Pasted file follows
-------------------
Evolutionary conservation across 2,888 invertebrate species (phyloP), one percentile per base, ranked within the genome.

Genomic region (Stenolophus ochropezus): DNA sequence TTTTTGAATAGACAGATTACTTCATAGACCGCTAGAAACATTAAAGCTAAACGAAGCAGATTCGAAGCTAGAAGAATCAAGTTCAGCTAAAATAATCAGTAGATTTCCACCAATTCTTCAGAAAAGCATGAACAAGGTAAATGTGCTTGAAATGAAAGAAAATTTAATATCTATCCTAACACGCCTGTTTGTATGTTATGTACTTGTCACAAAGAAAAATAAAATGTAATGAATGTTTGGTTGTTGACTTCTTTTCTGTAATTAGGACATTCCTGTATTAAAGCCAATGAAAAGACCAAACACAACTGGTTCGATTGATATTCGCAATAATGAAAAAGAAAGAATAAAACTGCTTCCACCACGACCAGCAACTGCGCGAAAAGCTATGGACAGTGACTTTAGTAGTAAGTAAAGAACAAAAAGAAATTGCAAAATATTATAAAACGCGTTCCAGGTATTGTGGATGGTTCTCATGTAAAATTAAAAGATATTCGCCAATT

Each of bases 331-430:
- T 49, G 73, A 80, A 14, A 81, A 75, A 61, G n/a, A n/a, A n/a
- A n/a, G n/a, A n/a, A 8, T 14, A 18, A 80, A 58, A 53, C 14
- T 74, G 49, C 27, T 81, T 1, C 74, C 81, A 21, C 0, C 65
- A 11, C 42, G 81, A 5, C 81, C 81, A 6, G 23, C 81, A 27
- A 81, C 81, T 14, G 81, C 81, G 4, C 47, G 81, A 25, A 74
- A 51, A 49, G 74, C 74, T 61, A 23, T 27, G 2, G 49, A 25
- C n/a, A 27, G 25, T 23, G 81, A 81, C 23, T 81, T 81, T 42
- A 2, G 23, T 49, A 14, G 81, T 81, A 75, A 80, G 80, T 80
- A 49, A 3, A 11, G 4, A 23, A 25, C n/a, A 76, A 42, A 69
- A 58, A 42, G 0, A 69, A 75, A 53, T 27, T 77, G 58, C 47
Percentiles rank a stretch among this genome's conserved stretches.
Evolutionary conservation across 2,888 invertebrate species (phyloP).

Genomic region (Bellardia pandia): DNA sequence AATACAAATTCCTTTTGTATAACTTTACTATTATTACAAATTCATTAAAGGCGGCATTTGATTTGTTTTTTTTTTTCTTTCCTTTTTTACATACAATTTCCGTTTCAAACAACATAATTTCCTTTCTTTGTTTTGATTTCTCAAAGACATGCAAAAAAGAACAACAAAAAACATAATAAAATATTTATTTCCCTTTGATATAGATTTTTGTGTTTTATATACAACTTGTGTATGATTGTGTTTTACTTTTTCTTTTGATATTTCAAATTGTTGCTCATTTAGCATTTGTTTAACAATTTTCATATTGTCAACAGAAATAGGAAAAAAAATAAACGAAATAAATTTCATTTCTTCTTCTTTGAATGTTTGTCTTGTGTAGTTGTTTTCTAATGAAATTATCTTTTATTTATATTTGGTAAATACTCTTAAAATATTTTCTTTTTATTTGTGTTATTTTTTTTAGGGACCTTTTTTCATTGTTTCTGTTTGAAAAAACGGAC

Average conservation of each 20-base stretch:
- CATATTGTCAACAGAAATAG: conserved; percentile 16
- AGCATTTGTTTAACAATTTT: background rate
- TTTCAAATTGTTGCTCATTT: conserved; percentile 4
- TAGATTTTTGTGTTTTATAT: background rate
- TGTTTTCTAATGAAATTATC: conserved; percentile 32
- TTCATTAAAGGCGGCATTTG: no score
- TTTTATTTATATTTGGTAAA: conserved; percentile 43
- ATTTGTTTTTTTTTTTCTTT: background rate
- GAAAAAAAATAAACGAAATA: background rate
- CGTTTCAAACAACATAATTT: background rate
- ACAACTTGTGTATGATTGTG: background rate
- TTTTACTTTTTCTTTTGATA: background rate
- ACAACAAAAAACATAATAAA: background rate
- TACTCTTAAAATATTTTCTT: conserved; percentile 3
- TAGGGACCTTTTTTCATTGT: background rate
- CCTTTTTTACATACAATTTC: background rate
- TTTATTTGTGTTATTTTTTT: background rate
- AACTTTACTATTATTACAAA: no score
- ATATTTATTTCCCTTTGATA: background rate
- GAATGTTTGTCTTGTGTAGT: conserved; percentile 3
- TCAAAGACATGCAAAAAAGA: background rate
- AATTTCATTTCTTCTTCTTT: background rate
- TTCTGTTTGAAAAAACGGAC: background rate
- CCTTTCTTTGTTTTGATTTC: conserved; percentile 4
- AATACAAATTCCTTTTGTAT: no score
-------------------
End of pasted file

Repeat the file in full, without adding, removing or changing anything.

Evolutionary conservation across 2,888 invertebrate species (phyloP), one percentile per base, ranked within the genome.

Genomic region (Stenolophus ochropezus): DNA sequence TTTTTGAATAGACAGATTACTTCATAGACCGCTAGAAACATTAAAGCTAAACGAAGCAGATTCGAAGCTAGAAGAATCAAGTTCAGCTAAAATAATCAGTAGATTTCCACCAATTCTTCAGAAAAGCATGAACAAGGTAAATGTGCTTGAAATGAAAGAAAATTTAATATCTATCCTAACACGCCTGTTTGTATGTTATGTACTTGTCACAAAGAAAAATAAAATGTAATGAATGTTTGGTTGTTGACTTCTTTTCTGTAATTAGGACATTCCTGTATTAAAGCCAATGAAAAGACCAAACACAACTGGTTCGATTGATATTCGCAATAATGAAAAAGAAAGAATAAAACTGCTTCCACCACGACCAGCAACTGCGCGAAAAGCTATGGACAGTGACTTTAGTAGTAAGTAAAGAACAAAAAGAAATTGCAAAATATTATAAAACGCGTTCCAGGTATTGTGGATGGTTCTCATGTAAAATTAAAAGATATTCGCCAATT

Each of bases 331-430:
- T 49, G 73, A 80, A 14, A 81, A 75, A 61, G n/a, A n/a, A n/a
- A n/a, G n/a, A n/a, A 8, T 14, A 18, A 80, A 58, A 53, C 14
- T 74, G 49, C 27, T 81, T 1, C 74, C 81, A 21, C 0, C 65
- A 11, C 42, G 81, A 5, C 81, C 81, A 6, G 23, C 81, A 27
- A 81, C 81, T 14, G 81, C 81, G 4, C 47, G 81, A 25, A 74
- A 51, A 49, G 74, C 74, T 61, A 23, T 27, G 2, G 49, A 25
- C n/a, A 27, G 25, T 23, G 81, A 81, C 23, T 81, T 81, T 42
- A 2, G 23, T 49, A 14, G 81, T 81, A 75, A 80, G 80, T 80
- A 49, A 3, A 11, G 4, A 23, A 25, C n/a, A 76, A 42, A 69
- A 58, A 42, G 0, A 69, A 75, A 53, T 27, T 77, G 58, C 47
Percentiles rank a stretch among this genome's conserved stretches.
Evolutionary conservation across 2,888 invertebrate species (phyloP).

Genomic region (Bellardia pandia): DNA sequence AATACAAATTCCTTTTGTATAACTTTACTATTATTACAAATTCATTAAAGGCGGCATTTGATTTGTTTTTTTTTTTCTTTCCTTTTTTACATACAATTTCCGTTTCAAACAACATAATTTCCTTTCTTTGTTTTGATTTCTCAAAGACATGCAAAAAAGAACAACAAAAAACATAATAAAATATTTATTTCCCTTTGATATAGATTTTTGTGTTTTATATACAACTTGTGTATGATTGTGTTTTACTTTTTCTTTTGATATTTCAAATTGTTGCTCATTTAGCATTTGTTTAACAATTTTCATATTGTCAACAGAAATAGGAAAAAAAATAAACGAAATAAATTTCATTTCTTCTTCTTTGAATGTTTGTCTTGTGTAGTTGTTTTCTAATGAAATTATCTTTTATTTATATTTGGTAAATACTCTTAAAATATTTTCTTTTTATTTGTGTTATTTTTTTTAGGGACCTTTTTTCATTGTTTCTGTTTGAAAAAACGGAC

Average conservation of each 20-base stretch:
- CATATTGTCAACAGAAATAG: conserved; percentile 16
- AGCATTTGTTTAACAATTTT: background rate
- TTTCAAATTGTTGCTCATTT: conserved; percentile 4
- TAGATTTTTGTGTTTTATAT: background rate
- TGTTTTCTAATGAAATTATC: conserved; percentile 32
- TTCATTAAAGGCGGCATTTG: no score
- TTTTATTTATATTTGGTAAA: conserved; percentile 43
- ATTTGTTTTTTTTTTTCTTT: background rate
- GAAAAAAAATAAACGAAATA: background rate
- CGTTTCAAACAACATAATTT: background rate
- ACAACTTGTGTATGATTGTG: background rate
- TTTTACTTTTTCTTTTGATA: background rate
- ACAACAAAAAACATAATAAA: background rate
- TACTCTTAAAATATTTTCTT: conserved; percentile 3
- TAGGGACCTTTTTTCATTGT: background rate
- CCTTTTTTACATACAATTTC: background rate
- TTTATTTGTGTTATTTTTTT: background rate
- AACTTTACTATTATTACAAA: no score
- ATATTTATTTCCCTTTGATA: background rate
- GAATGTTTGTCTTGTGTAGT: conserved; percentile 3
- TCAAAGACATGCAAAAAAGA: background rate
- AATTTCATTTCTTCTTCTTT: background rate
- TTCTGTTTGAAAAAACGGAC: background rate
- CCTTTCTTTGTTTTGATTTC: conserved; percentile 4
- AATACAAATTCCTTTTGTAT: no score